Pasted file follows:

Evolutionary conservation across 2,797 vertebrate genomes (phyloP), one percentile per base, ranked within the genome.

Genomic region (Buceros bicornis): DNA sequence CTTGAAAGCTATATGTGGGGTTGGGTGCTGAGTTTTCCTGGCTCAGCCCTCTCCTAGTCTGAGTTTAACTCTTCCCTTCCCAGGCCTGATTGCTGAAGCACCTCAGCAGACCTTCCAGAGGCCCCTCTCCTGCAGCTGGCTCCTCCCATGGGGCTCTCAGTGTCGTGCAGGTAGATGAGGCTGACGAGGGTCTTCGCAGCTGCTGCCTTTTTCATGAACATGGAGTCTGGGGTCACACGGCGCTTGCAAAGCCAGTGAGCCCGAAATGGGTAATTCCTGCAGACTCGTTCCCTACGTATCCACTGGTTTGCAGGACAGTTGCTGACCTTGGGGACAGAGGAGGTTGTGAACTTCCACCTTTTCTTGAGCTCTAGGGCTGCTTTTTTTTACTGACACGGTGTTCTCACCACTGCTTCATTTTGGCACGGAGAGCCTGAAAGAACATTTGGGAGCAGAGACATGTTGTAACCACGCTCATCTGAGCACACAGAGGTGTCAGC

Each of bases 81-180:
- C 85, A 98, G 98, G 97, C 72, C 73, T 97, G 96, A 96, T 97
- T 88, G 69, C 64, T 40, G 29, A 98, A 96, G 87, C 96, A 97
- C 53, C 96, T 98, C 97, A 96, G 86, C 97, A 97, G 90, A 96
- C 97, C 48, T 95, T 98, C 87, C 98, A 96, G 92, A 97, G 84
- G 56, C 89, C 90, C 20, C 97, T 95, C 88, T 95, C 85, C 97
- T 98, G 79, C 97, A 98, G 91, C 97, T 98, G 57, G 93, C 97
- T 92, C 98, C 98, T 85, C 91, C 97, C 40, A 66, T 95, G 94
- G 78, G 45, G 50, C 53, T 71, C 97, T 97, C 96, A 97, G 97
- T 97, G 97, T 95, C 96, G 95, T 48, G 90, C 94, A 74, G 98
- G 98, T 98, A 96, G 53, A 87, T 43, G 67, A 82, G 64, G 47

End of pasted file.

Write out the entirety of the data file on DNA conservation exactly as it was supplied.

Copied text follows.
Evolutionary conservation across 2,797 vertebrate genomes (phyloP), one percentile per base, ranked within the genome.

Genomic region (Buceros bicornis): DNA sequence CTTGAAAGCTATATGTGGGGTTGGGTGCTGAGTTTTCCTGGCTCAGCCCTCTCCTAGTCTGAGTTTAACTCTTCCCTTCCCAGGCCTGATTGCTGAAGCACCTCAGCAGACCTTCCAGAGGCCCCTCTCCTGCAGCTGGCTCCTCCCATGGGGCTCTCAGTGTCGTGCAGGTAGATGAGGCTGACGAGGGTCTTCGCAGCTGCTGCCTTTTTCATGAACATGGAGTCTGGGGTCACACGGCGCTTGCAAAGCCAGTGAGCCCGAAATGGGTAATTCCTGCAGACTCGTTCCCTACGTATCCACTGGTTTGCAGGACAGTTGCTGACCTTGGGGACAGAGGAGGTTGTGAACTTCCACCTTTTCTTGAGCTCTAGGGCTGCTTTTTTTTACTGACACGGTGTTCTCACCACTGCTTCATTTTGGCACGGAGAGCCTGAAAGAACATTTGGGAGCAGAGACATGTTGTAACCACGCTCATCTGAGCACACAGAGGTGTCAGC

Each of bases 81-180:
- C 85, A 98, G 98, G 97, C 72, C 73, T 97, G 96, A 96, T 97
- T 88, G 69, C 64, T 40, G 29, A 98, A 96, G 87, C 96, A 97
- C 53, C 96, T 98, C 97, A 96, G 86, C 97, A 97, G 90, A 96
- C 97, C 48, T 95, T 98, C 87, C 98, A 96, G 92, A 97, G 84
- G 56, C 89, C 90, C 20, C 97, T 95, C 88, T 95, C 85, C 97
- T 98, G 79, C 97, A 98, G 91, C 97, T 98, G 57, G 93, C 97
- T 92, C 98, C 98, T 85, C 91, C 97, C 40, A 66, T 95, G 94
- G 78, G 45, G 50, C 53, T 71, C 97, T 97, C 96, A 97, G 97
- T 97, G 97, T 95, C 96, G 95, T 48, G 90, C 94, A 74, G 98
- G 98, T 98, A 96, G 53, A 87, T 43, G 67, A 82, G 64, G 47